Ted is a line oriented text editor and text formatter based on GNU readline, designed to be used from the console.
Many times, we run some programs and we want to write a small text file based on their output. If we use vim or emacs, they go to full screen and we no longer can see the output to copy paste in the editor. Of course there are alternatives, like run the programs from within the editor or open the editor in another window. But these conveniences are not always available. What if you run something on the production server or in another machine?
Another case is rudimentary text formatting for small files, like folding long lines or arranging text in columns. Surely cat(1) or ed(1) cannot be used for these.
The inspiration comes from the Plan9 window system rio where each console window, after pressing ESC, entered hold mode and you could edit everywhere much like turning each window into a notepad window.
Doing the full work with curses to implement the exact behavior as in rio, is too much work and probably not worth it. Ted is a compromise. Each line is edited with readline(3) and the final text is formatted and written to a file or to standard output. Also ted cannot be used to edit an existing file. If you already have a file, then ed(1) or vim are better choices. Ted is for creating new files or appending to existing ones, from the console, using some neat text formatting conviniences.
Ted is written in Go but uses cgo to link with GNU readline. You need GCC and the readline development package to build it. If you don't already have them install them with
sudo apt-get install build-essential libreadline-dev (debian and ubuntu), and then install ted with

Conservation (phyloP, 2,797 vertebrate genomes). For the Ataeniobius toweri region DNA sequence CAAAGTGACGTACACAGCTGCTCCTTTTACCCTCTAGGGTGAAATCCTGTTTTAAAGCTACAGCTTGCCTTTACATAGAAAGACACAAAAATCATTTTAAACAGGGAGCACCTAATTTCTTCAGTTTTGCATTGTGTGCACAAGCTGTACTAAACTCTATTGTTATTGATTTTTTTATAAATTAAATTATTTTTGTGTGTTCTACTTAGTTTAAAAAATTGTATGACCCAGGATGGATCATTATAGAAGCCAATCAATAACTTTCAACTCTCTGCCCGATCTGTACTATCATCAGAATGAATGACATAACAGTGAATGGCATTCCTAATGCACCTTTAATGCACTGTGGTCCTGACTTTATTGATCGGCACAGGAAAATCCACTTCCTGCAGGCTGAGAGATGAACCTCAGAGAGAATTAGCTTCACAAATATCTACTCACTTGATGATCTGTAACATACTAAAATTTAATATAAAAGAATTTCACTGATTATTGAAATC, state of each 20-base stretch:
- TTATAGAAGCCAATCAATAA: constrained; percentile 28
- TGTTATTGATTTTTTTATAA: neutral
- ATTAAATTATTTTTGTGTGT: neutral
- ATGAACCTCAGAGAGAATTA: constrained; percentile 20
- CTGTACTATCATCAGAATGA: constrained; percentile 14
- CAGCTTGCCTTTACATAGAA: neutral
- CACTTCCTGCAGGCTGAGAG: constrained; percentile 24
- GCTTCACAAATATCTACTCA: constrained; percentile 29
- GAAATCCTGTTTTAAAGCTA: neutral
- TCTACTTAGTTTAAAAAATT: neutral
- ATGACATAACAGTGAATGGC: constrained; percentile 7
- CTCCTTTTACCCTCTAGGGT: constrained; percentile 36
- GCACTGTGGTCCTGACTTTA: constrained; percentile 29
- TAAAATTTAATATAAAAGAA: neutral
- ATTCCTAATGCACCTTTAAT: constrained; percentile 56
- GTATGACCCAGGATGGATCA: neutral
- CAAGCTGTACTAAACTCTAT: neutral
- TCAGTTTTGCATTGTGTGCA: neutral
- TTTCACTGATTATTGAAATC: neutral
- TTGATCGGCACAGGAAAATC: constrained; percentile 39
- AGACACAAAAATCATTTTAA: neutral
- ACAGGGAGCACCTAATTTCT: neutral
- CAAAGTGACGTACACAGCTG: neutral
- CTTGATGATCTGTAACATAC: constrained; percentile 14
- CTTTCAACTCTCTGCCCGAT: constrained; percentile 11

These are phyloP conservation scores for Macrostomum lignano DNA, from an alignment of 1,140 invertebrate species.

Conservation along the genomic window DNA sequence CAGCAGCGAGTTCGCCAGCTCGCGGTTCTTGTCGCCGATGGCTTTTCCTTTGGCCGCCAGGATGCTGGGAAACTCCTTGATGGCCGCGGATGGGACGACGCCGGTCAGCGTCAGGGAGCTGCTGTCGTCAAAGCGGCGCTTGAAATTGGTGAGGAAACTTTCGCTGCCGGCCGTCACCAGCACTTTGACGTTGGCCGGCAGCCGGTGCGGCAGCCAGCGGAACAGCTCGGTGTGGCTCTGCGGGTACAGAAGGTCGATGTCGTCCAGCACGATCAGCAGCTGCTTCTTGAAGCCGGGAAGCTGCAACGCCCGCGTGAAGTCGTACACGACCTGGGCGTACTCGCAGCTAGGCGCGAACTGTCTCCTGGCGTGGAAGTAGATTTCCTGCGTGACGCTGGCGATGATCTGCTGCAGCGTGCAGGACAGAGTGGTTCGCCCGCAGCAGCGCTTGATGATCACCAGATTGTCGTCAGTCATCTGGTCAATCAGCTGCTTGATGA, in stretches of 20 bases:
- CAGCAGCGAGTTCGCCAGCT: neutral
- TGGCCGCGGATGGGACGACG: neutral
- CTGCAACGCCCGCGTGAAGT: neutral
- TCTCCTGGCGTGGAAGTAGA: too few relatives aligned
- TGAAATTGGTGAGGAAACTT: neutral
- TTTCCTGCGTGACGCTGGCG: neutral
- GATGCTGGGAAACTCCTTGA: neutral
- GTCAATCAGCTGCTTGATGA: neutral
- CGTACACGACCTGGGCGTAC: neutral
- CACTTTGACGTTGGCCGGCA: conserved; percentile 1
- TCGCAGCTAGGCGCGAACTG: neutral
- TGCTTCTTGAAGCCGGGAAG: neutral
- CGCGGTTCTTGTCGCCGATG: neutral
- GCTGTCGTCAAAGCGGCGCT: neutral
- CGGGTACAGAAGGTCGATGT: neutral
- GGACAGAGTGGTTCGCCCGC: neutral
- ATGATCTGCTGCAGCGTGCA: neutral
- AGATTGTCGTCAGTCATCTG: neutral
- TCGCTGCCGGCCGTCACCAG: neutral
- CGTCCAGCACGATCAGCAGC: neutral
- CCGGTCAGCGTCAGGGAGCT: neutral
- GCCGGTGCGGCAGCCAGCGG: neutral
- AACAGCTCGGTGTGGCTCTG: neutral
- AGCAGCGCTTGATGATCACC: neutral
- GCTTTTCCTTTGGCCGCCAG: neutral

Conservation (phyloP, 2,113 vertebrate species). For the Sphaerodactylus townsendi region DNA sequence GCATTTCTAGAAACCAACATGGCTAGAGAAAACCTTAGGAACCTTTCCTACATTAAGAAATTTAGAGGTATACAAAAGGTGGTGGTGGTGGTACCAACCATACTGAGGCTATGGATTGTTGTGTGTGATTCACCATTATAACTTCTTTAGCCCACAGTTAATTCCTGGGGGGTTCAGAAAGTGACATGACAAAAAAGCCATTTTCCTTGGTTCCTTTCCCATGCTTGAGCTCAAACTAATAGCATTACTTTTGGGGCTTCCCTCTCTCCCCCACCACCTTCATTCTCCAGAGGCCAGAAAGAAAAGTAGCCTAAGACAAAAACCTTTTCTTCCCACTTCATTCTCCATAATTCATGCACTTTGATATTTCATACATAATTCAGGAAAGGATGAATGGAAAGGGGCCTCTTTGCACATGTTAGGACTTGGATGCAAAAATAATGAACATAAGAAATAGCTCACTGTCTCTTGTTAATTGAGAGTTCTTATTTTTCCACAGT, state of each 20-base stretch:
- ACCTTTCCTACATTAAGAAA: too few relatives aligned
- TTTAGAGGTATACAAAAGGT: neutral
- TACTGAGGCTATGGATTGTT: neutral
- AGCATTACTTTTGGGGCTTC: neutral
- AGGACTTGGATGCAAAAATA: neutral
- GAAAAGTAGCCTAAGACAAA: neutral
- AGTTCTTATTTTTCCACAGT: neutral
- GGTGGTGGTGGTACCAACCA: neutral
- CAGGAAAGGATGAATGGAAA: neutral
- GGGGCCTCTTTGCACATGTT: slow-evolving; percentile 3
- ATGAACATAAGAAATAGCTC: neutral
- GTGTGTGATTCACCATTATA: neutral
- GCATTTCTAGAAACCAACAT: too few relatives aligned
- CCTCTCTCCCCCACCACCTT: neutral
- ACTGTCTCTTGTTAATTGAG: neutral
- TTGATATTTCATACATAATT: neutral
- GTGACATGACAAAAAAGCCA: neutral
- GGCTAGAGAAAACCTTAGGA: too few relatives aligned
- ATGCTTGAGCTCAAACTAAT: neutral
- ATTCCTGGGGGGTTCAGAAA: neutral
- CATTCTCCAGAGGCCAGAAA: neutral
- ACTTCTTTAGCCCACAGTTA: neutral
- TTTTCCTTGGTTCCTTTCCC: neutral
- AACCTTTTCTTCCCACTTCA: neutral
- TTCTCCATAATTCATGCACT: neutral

go get -u github.com/anastasop/ted The binary will be at $GOPATH/bin
Checkout this demo of ted and compare the input with the output. Also
ted -h gives a quick overview.
[email protected]:~/src/ted$ ./ted -l 40 usage.txt Ted is line oriented text editor. It is powered by readline: C-a C-e etc It is also a text formatter. Long lines like this are folded. Short lines are not joined. You can use a slash at the end\ to join many short lines.\ Indentation is preserved. - one - two Lines indented with tabs are quotes: This is a quote, a rather long quote, that spans many lines Finally you can use tabs for tabular output: one two three 1111111111 22222222222 33333333 AAAAAAAAAAAAAAAAA BBBBBBBBBBBBBB CCCCCCCC
[email protected]:~/src/ted$ cat usage.txt Ted is line oriented text editor. It is powered by readline: C-a C-e etc It is also a text formatter. Long lines like this are folded. Short lines are not joined. You can use a slash at the end to join many short lines. Indentation is preserved. - one - two Lines indented with tabs are quotes: This is a quote, a rather long quote, that spans many lines Finally you can use tabs for tabular output: one two three 1111111111 22222222222 33333333 AAAAAAAAAAAAAAAAA BBBBBBBBBBBBBB CCCCCCCC
Ted is released under the GNU public license version 3.
- Ted gets confused if tabstop and length are small and about equal.
- It would be nice to have some markup for shell escapes like
< > |to import or export text.
- Not sure if it's worth the effort to support editing of existing files. Ed is the standard text editor.